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Sudan: The trek home to vote

By Emma Wigley of Christian Aid, Special to CNN
STORY HIGHLIGHTS
  • Sudan faces crucial vote on January 9 that could ultimately see the nation split in two
  • The autonomous Government of Southern Sudan (GOSS) is providing transport from the north for people to return home
  • Many have left their land, home and businesses they have built up over decades

Editor's note: Christian Aid is a UK development agency that been in operation for more than 60 years, working in some of the world's poorest communities in nearly 50 countries.

London (CNN) -- After a 55 year struggle, Africa's largest country, Sudan, is just days away from a referendum that may see the mainly Christian and traditional animist people in the south split from the majority Muslim north and become a new nation.

With 3.4 million people registered to vote in the referendum that begins on January 9, much of the country is already in transit.

Southerners who have been living in Khartoum and the north return to their ancestral homes in the south - where they are expected to build a new life if the south separates.

Many have left their land, home and businesses they have built up over decades.

A long history of war
RELATED TOPICS
  • Sudan
  • Southern Sudan
  • Africa

Photo-journalist Mike Goldwater recently traveled with development agency Christian Aid to Juba, the regional capital of southern Sudan, to document the mass-influx of returning southerners.

Here, the autonomous Government of Southern Sudan (GOSS) is providing planes and buses from the north to Juba.

On arrival returnees are housed overnight in temporary shelters (schools and churches) and given food and blankets, before they are allocated a space on a coach to take them home.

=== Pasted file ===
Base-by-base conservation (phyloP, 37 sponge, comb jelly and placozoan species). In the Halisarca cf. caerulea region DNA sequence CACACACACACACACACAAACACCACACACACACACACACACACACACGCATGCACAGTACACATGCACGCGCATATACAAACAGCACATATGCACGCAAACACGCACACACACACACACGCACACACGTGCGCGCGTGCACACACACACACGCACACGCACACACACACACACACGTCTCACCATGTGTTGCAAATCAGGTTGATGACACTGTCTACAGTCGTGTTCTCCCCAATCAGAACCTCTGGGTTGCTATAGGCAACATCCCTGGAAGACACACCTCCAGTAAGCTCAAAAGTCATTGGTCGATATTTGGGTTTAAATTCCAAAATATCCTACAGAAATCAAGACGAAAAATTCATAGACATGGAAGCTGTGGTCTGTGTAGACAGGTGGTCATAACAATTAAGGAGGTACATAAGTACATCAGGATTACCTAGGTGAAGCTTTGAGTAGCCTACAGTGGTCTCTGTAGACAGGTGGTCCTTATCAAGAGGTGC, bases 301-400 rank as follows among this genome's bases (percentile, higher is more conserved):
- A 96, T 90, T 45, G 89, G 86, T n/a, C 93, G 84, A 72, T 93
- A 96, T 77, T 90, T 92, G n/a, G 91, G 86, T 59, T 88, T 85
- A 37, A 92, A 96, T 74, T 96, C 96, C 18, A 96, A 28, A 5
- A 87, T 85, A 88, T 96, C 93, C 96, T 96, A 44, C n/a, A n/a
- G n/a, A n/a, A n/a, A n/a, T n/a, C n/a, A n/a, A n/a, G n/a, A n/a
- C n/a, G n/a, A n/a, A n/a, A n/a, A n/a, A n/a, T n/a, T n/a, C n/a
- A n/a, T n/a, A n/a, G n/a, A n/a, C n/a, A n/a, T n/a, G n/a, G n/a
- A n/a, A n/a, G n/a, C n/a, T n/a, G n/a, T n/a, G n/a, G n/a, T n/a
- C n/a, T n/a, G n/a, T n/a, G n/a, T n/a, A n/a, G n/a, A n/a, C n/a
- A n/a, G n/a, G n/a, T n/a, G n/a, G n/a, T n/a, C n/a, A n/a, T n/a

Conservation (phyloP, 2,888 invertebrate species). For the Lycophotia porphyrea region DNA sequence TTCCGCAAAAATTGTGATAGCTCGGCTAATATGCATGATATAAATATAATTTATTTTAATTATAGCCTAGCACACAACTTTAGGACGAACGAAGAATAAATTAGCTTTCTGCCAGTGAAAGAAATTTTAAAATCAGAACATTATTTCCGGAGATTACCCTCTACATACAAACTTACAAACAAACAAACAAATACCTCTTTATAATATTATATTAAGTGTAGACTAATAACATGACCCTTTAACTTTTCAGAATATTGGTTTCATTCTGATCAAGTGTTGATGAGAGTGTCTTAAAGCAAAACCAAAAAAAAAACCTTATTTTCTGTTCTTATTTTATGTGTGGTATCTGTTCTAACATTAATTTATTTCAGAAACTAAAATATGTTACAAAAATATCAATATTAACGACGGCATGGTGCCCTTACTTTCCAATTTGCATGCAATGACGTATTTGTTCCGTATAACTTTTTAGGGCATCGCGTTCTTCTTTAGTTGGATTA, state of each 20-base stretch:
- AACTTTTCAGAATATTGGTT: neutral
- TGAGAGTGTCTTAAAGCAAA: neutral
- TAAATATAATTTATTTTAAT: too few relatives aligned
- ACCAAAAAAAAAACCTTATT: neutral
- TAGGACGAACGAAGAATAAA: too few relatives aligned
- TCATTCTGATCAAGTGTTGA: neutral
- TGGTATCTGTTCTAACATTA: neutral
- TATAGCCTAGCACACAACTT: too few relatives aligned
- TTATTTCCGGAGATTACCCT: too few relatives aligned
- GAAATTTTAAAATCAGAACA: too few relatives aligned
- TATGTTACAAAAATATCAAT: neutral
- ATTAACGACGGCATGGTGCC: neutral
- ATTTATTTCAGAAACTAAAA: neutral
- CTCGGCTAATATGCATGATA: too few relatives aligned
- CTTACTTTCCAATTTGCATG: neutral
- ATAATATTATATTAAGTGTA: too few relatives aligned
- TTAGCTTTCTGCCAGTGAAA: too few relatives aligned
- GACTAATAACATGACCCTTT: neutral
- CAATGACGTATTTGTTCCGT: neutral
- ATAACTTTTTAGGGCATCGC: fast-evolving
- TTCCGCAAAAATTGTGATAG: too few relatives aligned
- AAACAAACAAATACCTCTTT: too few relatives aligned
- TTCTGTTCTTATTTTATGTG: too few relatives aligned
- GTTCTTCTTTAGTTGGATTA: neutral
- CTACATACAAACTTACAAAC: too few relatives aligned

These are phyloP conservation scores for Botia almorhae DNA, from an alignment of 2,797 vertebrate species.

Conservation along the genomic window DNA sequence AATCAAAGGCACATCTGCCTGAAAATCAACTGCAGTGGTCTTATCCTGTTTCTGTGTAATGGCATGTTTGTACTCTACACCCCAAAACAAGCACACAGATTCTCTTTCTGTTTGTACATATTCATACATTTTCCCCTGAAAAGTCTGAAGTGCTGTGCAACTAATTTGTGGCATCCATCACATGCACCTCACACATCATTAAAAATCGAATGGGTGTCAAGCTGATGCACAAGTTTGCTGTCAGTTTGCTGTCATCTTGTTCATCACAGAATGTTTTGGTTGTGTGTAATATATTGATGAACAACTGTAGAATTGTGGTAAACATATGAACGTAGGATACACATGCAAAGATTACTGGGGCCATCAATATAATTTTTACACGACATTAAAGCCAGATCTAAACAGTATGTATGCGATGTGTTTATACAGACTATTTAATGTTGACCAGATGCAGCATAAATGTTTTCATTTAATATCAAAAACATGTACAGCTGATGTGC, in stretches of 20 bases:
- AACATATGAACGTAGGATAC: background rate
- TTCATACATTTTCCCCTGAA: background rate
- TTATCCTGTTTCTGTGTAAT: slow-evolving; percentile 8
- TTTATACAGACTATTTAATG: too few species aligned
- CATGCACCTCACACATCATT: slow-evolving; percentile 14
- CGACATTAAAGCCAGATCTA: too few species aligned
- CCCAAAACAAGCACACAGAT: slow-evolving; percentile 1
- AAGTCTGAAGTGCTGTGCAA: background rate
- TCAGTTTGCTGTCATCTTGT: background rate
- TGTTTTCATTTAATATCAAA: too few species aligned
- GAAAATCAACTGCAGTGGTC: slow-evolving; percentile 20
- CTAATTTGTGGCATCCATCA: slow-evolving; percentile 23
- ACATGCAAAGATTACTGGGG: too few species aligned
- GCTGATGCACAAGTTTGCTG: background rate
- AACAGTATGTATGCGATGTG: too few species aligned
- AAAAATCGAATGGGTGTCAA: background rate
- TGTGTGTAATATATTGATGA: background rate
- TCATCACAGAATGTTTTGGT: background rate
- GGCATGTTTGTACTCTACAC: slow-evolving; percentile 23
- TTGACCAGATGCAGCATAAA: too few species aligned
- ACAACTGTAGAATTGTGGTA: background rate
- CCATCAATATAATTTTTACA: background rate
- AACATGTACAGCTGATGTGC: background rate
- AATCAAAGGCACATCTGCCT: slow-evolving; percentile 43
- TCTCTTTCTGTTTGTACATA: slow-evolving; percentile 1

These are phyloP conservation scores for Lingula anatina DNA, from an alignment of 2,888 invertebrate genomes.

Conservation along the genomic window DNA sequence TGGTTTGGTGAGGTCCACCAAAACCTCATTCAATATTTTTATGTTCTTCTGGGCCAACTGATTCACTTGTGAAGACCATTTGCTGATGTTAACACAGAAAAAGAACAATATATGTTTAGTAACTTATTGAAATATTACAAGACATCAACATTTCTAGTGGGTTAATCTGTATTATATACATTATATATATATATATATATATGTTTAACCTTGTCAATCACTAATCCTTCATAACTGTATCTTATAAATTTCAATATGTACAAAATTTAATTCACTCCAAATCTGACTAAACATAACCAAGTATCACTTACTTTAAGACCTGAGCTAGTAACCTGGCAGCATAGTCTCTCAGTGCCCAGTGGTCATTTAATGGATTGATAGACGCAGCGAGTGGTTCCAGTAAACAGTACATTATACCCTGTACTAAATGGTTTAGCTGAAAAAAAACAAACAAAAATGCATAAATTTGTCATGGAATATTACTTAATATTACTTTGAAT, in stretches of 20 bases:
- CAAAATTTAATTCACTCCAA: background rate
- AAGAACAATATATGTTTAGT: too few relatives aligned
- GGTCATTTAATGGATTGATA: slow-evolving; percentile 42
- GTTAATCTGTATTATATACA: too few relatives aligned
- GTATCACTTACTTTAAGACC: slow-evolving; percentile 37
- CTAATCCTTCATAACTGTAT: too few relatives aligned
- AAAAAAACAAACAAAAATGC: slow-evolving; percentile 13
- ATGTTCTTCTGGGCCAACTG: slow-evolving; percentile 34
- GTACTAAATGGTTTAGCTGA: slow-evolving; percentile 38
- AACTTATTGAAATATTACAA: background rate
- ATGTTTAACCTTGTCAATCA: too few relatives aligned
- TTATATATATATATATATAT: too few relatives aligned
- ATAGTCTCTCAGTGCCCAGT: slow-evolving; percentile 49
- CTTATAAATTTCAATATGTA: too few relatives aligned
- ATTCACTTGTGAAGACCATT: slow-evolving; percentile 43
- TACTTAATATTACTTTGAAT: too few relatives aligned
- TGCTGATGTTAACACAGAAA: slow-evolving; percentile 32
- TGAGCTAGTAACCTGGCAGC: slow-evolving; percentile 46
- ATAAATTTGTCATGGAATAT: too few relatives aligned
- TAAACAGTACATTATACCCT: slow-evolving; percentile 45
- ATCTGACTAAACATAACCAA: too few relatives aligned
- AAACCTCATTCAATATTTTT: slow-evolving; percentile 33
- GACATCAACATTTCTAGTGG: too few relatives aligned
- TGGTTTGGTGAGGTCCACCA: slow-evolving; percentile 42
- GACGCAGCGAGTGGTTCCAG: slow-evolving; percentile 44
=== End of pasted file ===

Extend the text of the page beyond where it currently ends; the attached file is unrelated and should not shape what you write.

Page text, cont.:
Others make the journey by boat -- camping out under mango trees at Juba Port.

For many the journey home has taken weeks.

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Southern Sudan has been wracked by decades of conflict -- but what pushed it toward this historic vote?
The trek home to vote
Christian Aid highlights the Southern Sudanese returning to Juba and elsewhere ahead of the historic vote.
The road to independence?
Several million people will decide in the next few days whether to give birth to the world's newest nation.
Oil money and culture clash
What the new Sudan will look like and where the oil fields are.
Clooney: Excited for lasting peace
Hollywood superstar and activist George Clooney is excited at the possibility of lasting peace for Sudan, he tells CNN.
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CNN's Nima Elbagir reports on the internally displaced Sudanese returning home to vote.
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Chris Taylor and Gen. Anthony Zinni say the U.S. needs to craft a strong plan to head off potential ethnic violence
 
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